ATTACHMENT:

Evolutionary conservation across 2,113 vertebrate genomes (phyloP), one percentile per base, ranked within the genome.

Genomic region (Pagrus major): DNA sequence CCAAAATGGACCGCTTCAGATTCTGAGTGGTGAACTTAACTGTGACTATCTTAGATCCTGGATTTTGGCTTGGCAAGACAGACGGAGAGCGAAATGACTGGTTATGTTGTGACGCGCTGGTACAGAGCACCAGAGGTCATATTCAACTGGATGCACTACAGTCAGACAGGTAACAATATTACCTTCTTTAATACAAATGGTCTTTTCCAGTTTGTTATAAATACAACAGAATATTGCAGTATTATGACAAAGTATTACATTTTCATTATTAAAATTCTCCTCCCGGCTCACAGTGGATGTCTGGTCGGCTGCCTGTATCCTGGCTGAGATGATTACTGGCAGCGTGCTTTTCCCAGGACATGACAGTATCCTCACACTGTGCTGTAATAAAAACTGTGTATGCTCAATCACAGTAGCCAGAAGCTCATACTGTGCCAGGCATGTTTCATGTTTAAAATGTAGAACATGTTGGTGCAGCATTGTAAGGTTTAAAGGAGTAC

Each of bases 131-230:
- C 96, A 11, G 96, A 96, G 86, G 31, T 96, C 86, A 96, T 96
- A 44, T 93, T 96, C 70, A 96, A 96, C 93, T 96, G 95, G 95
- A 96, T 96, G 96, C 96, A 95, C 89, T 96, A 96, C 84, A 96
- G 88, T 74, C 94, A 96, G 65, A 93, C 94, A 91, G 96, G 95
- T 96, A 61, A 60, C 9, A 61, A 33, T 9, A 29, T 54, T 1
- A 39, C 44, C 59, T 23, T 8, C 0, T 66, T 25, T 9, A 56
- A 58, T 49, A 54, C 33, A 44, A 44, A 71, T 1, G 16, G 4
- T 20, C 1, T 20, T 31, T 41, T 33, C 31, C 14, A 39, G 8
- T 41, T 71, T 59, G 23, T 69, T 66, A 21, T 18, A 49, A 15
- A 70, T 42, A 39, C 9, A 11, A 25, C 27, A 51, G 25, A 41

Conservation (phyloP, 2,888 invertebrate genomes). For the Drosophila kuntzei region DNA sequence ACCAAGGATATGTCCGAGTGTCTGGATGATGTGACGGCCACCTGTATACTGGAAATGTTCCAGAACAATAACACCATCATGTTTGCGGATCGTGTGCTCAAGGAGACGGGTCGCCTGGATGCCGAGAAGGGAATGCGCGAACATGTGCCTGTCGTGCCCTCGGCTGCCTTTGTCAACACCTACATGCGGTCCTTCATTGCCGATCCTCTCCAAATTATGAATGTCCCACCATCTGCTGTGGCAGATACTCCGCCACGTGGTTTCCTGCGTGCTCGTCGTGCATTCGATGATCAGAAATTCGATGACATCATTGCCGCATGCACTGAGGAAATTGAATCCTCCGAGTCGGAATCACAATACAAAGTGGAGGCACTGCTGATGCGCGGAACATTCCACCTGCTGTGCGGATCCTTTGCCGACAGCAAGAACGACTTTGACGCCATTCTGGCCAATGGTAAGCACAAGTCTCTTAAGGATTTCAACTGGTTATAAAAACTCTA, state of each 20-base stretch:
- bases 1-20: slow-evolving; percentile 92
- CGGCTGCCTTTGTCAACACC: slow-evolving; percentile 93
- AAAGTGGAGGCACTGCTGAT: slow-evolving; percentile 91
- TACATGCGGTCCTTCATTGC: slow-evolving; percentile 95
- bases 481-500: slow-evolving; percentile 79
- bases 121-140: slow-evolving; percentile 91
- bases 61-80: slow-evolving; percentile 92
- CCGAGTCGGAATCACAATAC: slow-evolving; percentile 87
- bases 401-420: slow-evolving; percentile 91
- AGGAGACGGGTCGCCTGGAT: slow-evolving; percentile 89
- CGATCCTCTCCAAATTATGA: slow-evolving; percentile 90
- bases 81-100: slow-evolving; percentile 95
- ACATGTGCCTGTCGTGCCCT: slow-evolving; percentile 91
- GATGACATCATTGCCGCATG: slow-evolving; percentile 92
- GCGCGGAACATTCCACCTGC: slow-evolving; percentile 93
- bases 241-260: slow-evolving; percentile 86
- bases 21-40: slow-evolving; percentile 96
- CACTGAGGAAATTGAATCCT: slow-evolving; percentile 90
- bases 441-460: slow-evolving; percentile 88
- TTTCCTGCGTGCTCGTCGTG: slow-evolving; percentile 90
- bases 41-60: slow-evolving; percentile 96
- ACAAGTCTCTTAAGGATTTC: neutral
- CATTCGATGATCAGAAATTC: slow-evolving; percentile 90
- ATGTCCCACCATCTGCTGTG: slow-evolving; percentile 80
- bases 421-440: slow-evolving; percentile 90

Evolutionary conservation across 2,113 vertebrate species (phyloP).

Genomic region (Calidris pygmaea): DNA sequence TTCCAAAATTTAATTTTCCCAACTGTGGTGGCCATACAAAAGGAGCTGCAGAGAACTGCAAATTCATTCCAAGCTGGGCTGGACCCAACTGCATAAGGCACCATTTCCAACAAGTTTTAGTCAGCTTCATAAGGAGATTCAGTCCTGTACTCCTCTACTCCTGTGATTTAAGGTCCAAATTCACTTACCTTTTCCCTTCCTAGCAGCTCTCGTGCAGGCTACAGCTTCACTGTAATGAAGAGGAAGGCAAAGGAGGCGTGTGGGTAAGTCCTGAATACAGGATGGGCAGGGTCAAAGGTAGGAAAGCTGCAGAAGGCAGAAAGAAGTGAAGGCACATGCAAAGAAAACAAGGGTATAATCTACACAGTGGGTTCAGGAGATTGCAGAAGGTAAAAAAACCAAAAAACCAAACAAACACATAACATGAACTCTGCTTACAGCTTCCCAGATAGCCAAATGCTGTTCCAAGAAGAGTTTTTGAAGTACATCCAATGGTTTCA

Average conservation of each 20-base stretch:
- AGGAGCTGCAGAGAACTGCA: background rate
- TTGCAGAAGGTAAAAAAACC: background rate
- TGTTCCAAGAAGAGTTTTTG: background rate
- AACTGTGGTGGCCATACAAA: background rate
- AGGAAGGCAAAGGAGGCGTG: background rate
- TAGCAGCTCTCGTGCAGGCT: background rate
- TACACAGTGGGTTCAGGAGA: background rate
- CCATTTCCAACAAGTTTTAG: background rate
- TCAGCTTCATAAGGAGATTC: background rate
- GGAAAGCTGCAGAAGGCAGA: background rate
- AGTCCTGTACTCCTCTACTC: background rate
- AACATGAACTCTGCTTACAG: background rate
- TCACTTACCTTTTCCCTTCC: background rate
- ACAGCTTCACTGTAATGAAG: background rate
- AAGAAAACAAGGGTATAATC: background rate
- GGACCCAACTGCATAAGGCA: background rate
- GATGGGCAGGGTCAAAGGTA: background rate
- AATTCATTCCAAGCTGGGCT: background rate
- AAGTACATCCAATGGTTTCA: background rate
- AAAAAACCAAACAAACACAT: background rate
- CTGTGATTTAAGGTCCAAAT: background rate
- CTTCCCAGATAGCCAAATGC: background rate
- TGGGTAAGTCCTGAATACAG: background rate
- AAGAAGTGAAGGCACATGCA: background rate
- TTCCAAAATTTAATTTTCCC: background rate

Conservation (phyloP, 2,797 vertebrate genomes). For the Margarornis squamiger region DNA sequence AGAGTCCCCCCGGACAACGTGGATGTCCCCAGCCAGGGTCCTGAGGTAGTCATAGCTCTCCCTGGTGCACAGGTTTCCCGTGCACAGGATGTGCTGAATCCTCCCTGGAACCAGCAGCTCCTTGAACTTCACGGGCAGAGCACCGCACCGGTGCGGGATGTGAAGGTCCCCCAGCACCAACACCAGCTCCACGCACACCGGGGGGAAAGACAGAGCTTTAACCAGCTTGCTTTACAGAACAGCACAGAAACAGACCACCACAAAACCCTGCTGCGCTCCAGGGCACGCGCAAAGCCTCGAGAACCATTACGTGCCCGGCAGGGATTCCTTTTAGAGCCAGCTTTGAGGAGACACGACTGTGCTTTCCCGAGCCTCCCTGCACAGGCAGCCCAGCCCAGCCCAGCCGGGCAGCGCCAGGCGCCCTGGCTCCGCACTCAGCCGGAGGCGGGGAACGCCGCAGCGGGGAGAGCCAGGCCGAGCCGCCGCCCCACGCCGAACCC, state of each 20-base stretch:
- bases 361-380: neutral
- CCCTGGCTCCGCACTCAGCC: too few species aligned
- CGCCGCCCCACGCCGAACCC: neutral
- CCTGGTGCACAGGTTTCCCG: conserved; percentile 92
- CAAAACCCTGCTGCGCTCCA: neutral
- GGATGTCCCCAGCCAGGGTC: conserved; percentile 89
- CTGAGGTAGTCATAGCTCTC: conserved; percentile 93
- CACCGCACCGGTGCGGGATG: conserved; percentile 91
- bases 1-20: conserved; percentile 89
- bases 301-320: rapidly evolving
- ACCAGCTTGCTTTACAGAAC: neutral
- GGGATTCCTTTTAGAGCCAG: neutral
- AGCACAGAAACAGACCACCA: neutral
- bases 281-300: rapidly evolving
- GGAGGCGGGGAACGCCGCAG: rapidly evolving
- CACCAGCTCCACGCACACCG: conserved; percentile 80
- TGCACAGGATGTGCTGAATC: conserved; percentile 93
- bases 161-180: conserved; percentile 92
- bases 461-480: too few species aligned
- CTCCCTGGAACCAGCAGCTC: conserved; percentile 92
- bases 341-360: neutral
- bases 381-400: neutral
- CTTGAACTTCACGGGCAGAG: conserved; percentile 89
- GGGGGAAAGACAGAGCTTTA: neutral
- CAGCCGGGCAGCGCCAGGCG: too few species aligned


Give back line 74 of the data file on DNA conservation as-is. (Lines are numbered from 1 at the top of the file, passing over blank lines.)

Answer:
- GGATGTCCCCAGCCAGGGTC: conserved; percentile 89